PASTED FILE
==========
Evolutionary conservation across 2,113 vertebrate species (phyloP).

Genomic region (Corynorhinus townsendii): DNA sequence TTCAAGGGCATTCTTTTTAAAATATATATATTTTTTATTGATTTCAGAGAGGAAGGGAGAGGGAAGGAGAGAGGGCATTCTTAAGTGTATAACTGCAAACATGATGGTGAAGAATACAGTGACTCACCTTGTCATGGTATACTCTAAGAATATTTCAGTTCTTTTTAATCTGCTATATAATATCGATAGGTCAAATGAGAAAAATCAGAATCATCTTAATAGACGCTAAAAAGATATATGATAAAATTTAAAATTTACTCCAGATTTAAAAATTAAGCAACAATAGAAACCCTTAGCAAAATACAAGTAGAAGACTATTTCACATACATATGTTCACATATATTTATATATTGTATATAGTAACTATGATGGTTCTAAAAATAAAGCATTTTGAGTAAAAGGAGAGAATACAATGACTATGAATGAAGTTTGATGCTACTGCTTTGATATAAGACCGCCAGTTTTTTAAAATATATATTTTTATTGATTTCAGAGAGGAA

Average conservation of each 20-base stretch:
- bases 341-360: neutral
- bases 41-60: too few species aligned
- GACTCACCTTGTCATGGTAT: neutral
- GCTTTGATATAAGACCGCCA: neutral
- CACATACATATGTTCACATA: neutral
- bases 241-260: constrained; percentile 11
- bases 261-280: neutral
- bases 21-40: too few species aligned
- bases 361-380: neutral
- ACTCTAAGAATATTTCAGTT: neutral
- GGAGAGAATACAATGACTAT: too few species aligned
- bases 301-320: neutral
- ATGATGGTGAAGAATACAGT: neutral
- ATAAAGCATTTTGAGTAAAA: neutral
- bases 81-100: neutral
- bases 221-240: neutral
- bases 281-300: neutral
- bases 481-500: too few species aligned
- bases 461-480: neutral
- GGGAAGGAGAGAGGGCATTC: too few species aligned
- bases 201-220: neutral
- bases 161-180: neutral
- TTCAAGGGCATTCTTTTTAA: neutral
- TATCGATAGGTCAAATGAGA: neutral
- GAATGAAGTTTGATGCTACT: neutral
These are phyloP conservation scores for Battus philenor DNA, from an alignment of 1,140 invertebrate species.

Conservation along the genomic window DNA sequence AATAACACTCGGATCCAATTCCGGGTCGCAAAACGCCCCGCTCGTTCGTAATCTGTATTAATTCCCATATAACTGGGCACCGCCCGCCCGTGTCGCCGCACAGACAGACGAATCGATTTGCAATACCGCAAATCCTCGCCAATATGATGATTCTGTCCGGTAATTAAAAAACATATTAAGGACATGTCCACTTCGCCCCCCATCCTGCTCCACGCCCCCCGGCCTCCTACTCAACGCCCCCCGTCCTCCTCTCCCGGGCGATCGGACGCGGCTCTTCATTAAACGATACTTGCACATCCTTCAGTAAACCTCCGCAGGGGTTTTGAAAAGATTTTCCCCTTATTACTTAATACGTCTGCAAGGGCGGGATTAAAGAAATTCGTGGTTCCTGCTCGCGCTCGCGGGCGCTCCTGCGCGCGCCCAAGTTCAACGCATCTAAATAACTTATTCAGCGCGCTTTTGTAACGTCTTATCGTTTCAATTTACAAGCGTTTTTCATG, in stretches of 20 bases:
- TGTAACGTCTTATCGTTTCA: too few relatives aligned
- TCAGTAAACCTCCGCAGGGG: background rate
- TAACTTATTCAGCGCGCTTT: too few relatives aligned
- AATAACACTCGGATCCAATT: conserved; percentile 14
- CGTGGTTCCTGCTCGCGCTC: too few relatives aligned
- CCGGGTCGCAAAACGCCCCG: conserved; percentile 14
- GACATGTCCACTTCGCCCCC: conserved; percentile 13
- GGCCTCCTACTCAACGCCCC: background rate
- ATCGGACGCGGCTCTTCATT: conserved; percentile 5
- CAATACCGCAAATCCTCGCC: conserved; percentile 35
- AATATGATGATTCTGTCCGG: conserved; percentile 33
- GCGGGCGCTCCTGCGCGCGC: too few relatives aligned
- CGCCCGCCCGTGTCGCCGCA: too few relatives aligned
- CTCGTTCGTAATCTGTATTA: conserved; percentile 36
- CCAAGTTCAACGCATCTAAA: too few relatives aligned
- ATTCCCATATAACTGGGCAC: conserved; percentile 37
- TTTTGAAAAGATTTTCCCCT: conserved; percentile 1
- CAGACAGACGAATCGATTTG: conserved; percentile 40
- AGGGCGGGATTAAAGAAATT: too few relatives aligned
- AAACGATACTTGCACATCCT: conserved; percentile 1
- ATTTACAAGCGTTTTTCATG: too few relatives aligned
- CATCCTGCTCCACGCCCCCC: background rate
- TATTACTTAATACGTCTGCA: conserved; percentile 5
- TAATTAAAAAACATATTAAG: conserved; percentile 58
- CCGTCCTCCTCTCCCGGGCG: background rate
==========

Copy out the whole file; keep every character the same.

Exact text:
Evolutionary conservation across 2,113 vertebrate species (phyloP).

Genomic region (Corynorhinus townsendii): DNA sequence TTCAAGGGCATTCTTTTTAAAATATATATATTTTTTATTGATTTCAGAGAGGAAGGGAGAGGGAAGGAGAGAGGGCATTCTTAAGTGTATAACTGCAAACATGATGGTGAAGAATACAGTGACTCACCTTGTCATGGTATACTCTAAGAATATTTCAGTTCTTTTTAATCTGCTATATAATATCGATAGGTCAAATGAGAAAAATCAGAATCATCTTAATAGACGCTAAAAAGATATATGATAAAATTTAAAATTTACTCCAGATTTAAAAATTAAGCAACAATAGAAACCCTTAGCAAAATACAAGTAGAAGACTATTTCACATACATATGTTCACATATATTTATATATTGTATATAGTAACTATGATGGTTCTAAAAATAAAGCATTTTGAGTAAAAGGAGAGAATACAATGACTATGAATGAAGTTTGATGCTACTGCTTTGATATAAGACCGCCAGTTTTTTAAAATATATATTTTTATTGATTTCAGAGAGGAA

Average conservation of each 20-base stretch:
- bases 341-360: neutral
- bases 41-60: too few species aligned
- GACTCACCTTGTCATGGTAT: neutral
- GCTTTGATATAAGACCGCCA: neutral
- CACATACATATGTTCACATA: neutral
- bases 241-260: constrained; percentile 11
- bases 261-280: neutral
- bases 21-40: too few species aligned
- bases 361-380: neutral
- ACTCTAAGAATATTTCAGTT: neutral
- GGAGAGAATACAATGACTAT: too few species aligned
- bases 301-320: neutral
- ATGATGGTGAAGAATACAGT: neutral
- ATAAAGCATTTTGAGTAAAA: neutral
- bases 81-100: neutral
- bases 221-240: neutral
- bases 281-300: neutral
- bases 481-500: too few species aligned
- bases 461-480: neutral
- GGGAAGGAGAGAGGGCATTC: too few species aligned
- bases 201-220: neutral
- bases 161-180: neutral
- TTCAAGGGCATTCTTTTTAA: neutral
- TATCGATAGGTCAAATGAGA: neutral
- GAATGAAGTTTGATGCTACT: neutral
These are phyloP conservation scores for Battus philenor DNA, from an alignment of 1,140 invertebrate species.

Conservation along the genomic window DNA sequence AATAACACTCGGATCCAATTCCGGGTCGCAAAACGCCCCGCTCGTTCGTAATCTGTATTAATTCCCATATAACTGGGCACCGCCCGCCCGTGTCGCCGCACAGACAGACGAATCGATTTGCAATACCGCAAATCCTCGCCAATATGATGATTCTGTCCGGTAATTAAAAAACATATTAAGGACATGTCCACTTCGCCCCCCATCCTGCTCCACGCCCCCCGGCCTCCTACTCAACGCCCCCCGTCCTCCTCTCCCGGGCGATCGGACGCGGCTCTTCATTAAACGATACTTGCACATCCTTCAGTAAACCTCCGCAGGGGTTTTGAAAAGATTTTCCCCTTATTACTTAATACGTCTGCAAGGGCGGGATTAAAGAAATTCGTGGTTCCTGCTCGCGCTCGCGGGCGCTCCTGCGCGCGCCCAAGTTCAACGCATCTAAATAACTTATTCAGCGCGCTTTTGTAACGTCTTATCGTTTCAATTTACAAGCGTTTTTCATG, in stretches of 20 bases:
- TGTAACGTCTTATCGTTTCA: too few relatives aligned
- TCAGTAAACCTCCGCAGGGG: background rate
- TAACTTATTCAGCGCGCTTT: too few relatives aligned
- AATAACACTCGGATCCAATT: conserved; percentile 14
- CGTGGTTCCTGCTCGCGCTC: too few relatives aligned
- CCGGGTCGCAAAACGCCCCG: conserved; percentile 14
- GACATGTCCACTTCGCCCCC: conserved; percentile 13
- GGCCTCCTACTCAACGCCCC: background rate
- ATCGGACGCGGCTCTTCATT: conserved; percentile 5
- CAATACCGCAAATCCTCGCC: conserved; percentile 35
- AATATGATGATTCTGTCCGG: conserved; percentile 33
- GCGGGCGCTCCTGCGCGCGC: too few relatives aligned
- CGCCCGCCCGTGTCGCCGCA: too few relatives aligned
- CTCGTTCGTAATCTGTATTA: conserved; percentile 36
- CCAAGTTCAACGCATCTAAA: too few relatives aligned
- ATTCCCATATAACTGGGCAC: conserved; percentile 37
- TTTTGAAAAGATTTTCCCCT: conserved; percentile 1
- CAGACAGACGAATCGATTTG: conserved; percentile 40
- AGGGCGGGATTAAAGAAATT: too few relatives aligned
- AAACGATACTTGCACATCCT: conserved; percentile 1
- ATTTACAAGCGTTTTTCATG: too few relatives aligned
- CATCCTGCTCCACGCCCCCC: background rate
- TATTACTTAATACGTCTGCA: conserved; percentile 5
- TAATTAAAAAACATATTAAG: conserved; percentile 58
- CCGTCCTCCTCTCCCGGGCG: background rate